Oregonians young and old are sounding the alarm in communities across the state. They are attending town hall meetings, protesting pipelines, setting up treesits and taking other forms of direct action to address climate change.
If you look to the top of the Ya-Po-Ah Terrace apartment tower in downtown Eugene, dangling 200 feet above the ground you will see a prime example of local climate action. Clad in bright-colored helmets and full body harnesses, the team has been planning this direct action for well over a year now.
These are not protesters. They are employees of more than a dozen Eugene-based businesses such as BrandSafway Services, FM Sheet Metal, Ferguson, Twin Rivers Plumbing and Integrated Electronic Systems, among others. They are taking on the quiet, smart, energy-saving, easily overlooked and thankless task of transitioning this building off of fossil fuels.
It’s not exciting and it doesn’t make headlines, but it does create living-wage jobs and it saves money. Most important, this is precisely the kind of work we must scale up quickly and apply to buildings all across Eugene (and buildings across the entire country, for that matter) if we are going to wean ourselves off of fossil fuels within just a few short decades.
Making energy upgrades to this building is a prime example of smart climate action because it begins with equity. Ya-Po-Ah Terrace houses hundreds of low-income seniors who pay a modest rent, proportional to their income. If we are to make a serious effort to transition our energy system off of fossil fuels, affordable housing projects like this one, as well as homes and apartments rented by families on limited incomes, must be the first place we focus our energy efficiency efforts.
This will help ensure that those who are most at risk and those with the fewest resources will be the first to benefit, rather than the first to be left behind. With equity at its core, the process of swiftly transitioning off of fossil based energy sources rests on three “pillars.”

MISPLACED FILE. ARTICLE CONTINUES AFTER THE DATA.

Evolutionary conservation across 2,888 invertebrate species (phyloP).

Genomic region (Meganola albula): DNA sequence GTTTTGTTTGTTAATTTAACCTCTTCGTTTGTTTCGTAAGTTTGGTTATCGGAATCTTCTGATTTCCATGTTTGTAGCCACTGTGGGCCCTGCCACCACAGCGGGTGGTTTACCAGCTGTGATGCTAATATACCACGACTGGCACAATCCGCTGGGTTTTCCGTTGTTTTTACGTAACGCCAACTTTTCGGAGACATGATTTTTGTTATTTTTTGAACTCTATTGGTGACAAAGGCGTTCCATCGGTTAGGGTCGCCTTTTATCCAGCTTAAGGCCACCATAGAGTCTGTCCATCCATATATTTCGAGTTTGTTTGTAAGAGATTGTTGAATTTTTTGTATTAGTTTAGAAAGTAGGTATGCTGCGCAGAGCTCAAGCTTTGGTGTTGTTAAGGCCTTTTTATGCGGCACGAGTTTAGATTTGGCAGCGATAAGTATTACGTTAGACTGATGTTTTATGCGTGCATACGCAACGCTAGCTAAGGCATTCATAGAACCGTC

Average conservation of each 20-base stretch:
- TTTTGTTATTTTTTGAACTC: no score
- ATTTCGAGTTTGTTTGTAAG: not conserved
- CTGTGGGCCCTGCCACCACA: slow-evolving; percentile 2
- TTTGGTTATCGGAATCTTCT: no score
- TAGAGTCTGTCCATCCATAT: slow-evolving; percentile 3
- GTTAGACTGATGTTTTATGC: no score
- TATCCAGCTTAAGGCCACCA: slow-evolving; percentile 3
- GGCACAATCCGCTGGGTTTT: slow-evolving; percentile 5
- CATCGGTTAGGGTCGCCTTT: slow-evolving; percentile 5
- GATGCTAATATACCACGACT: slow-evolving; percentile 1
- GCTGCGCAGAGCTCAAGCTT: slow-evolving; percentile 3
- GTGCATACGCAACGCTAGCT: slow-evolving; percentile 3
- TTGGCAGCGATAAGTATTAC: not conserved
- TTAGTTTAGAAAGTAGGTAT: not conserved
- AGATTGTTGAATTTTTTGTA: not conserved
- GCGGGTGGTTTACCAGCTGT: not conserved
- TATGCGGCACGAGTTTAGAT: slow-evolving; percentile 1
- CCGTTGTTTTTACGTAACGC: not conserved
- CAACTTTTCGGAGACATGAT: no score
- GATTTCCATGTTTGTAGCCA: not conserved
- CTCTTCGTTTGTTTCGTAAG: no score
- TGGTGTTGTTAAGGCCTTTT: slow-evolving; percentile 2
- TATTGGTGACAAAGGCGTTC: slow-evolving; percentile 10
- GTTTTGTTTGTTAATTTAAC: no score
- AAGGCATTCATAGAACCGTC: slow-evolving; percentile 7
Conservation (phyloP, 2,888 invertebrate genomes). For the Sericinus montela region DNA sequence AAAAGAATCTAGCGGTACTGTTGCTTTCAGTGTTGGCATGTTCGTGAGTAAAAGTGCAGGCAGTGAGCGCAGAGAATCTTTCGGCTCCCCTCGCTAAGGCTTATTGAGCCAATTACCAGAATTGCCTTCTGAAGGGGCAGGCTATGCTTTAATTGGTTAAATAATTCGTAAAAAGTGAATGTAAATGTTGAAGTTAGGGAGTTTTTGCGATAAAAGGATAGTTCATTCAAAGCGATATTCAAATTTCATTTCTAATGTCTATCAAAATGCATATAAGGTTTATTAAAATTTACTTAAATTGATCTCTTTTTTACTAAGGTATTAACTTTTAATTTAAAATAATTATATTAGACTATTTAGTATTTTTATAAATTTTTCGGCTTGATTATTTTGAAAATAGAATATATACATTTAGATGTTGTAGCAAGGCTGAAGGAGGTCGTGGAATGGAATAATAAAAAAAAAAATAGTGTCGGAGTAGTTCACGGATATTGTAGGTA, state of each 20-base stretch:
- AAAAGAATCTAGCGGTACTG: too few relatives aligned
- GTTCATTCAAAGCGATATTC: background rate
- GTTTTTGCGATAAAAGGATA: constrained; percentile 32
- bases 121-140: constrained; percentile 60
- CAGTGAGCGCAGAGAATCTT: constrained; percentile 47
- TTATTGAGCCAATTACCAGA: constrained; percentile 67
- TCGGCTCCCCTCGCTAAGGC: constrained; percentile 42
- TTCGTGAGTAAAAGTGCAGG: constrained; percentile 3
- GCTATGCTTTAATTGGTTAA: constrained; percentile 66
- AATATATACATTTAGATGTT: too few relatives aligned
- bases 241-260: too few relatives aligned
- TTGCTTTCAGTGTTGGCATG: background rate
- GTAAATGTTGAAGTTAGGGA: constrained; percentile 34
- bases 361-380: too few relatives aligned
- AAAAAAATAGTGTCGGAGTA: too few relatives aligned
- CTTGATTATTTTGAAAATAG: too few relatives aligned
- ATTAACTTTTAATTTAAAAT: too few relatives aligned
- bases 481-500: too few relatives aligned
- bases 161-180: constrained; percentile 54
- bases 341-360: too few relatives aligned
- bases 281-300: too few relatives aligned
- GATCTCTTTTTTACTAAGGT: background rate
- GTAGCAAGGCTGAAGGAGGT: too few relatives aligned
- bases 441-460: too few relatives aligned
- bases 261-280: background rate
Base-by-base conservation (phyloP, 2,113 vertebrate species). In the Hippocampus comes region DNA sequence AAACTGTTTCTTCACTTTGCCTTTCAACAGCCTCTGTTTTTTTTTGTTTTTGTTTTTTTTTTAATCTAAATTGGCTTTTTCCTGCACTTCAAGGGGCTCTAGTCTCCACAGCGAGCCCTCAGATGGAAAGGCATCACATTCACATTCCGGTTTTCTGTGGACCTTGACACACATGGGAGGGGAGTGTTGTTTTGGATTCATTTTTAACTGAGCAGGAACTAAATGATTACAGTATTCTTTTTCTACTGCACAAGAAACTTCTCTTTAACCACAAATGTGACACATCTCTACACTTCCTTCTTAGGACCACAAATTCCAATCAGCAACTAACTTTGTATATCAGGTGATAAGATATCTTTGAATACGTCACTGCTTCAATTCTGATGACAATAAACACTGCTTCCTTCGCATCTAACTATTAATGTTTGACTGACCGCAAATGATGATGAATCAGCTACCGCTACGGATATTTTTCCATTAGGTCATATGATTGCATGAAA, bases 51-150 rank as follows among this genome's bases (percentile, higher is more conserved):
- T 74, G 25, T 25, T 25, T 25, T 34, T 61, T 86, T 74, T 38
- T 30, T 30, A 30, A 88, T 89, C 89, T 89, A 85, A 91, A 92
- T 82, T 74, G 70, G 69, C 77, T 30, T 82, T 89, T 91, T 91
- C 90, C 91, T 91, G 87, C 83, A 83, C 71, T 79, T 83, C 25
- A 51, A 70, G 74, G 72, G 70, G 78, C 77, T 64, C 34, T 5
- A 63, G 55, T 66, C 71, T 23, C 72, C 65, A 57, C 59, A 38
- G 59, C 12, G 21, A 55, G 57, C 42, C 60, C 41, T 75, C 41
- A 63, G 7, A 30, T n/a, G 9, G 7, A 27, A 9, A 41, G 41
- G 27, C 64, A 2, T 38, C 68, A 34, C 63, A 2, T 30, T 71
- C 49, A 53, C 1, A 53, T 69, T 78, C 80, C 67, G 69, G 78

The first pillar is radical energy efficiency. It will be delivered to Ya-Po-Ah Terrace when workers install new insulation that will nearly triple the insulation values in the exterior walls and floors. Skilled hands will replace 18 floors of glass with new energy-efficient triple pane windows. Specialists will install an energy recovery ventilation (ERV) system that borders on magic. The ERV reuses the heat from the outgoing stale air to warm up the incoming cold fresh air, saving a ton of energy in the process. With these and other efficiency upgrades, the energy bills for the Ya-Po-Ah terrace will fall by 45 percent, and the total energy use will fall by a jaw-dropping 63 percent.
For pillar two, we electrify everything, a step that enables us to run more of our economy (and this building in particular) on any variety of renewable energy sources including wind, solar, geothermal and hydropower. Electricians and heating equipment technicians will work at Ya-Po-Ah replacing the gas-fired furnace with an energy-efficient, electric-powered heating and cooling system. Switching over from gas heat to electric heat will cause the gas use in the building to plummet by 90 percent.
The last pillar is moving to 100 percent renewable electricity. That has less to do with the actions at Ya-Po-Ah Terrace and more to do with local — like EWEB — state and federal policies and investments. Even with our relatively low-carbon electricity, we will need to install more renewable electricity generation in our region if we are going to run most of our economy on renewable energy.
That’s how it gets done. One building. Three pillars. Nobody has to live in caves. Nobody is deprived of basic comforts. Yes, it requires effort and money and change and leadership, but the task in front of us is no mystery. It’s just smart, money-saving, job-creating investment.
This project will see investment from multiple sources including the state of Oregon Housing and Community Services, U.S. Department of Housing and Urban Development, the city of Eugene and EWEB, among others. Smaller scale projects like home energy retrofits won’t need this scale of funds, but they will require public policies that support renewable energy, energy conservation, and convenient access to financing.
Whether blocking the path of a pipeline or balancing on scaffolding 18 stories above the ground to transform a building, each requires skill, focus and fair dose of courage. These are the same qualities we need from our government leaders right now as we call on them to expedite the transformation of our entire energy system.
Matt McRae is the climate policy strategist for Our Children’s Trust and served as the Climate and Energy Analyst for the city of Eugene for eight years.